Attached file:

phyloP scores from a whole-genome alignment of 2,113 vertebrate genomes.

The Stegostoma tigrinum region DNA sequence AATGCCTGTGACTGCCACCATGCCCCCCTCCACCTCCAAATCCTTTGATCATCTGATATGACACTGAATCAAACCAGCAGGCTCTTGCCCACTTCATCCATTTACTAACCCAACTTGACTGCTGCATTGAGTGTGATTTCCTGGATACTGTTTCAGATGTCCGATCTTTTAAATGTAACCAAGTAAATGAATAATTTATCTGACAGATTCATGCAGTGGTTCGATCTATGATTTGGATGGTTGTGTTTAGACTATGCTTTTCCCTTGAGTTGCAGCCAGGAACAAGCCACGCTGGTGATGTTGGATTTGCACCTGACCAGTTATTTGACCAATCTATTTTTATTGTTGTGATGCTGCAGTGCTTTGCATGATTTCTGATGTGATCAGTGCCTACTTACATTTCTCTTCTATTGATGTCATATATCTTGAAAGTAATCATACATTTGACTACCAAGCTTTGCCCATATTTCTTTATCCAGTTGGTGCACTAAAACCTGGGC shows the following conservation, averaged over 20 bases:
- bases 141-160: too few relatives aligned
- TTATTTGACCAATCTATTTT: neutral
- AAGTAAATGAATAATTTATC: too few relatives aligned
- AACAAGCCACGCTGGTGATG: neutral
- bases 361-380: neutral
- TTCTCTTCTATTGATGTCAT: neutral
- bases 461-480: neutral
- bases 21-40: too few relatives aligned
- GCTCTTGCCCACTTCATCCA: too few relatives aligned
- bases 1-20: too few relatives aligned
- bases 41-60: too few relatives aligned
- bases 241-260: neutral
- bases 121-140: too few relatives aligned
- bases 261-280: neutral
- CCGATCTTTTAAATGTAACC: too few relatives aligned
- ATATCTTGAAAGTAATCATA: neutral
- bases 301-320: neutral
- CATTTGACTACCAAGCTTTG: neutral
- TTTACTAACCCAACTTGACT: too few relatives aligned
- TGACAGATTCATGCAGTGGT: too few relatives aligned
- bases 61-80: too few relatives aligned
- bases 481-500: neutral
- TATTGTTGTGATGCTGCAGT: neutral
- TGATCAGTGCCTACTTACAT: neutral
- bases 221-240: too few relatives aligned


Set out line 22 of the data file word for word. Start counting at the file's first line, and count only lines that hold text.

- TGACAGATTCATGCAGTGGT: too few relatives aligned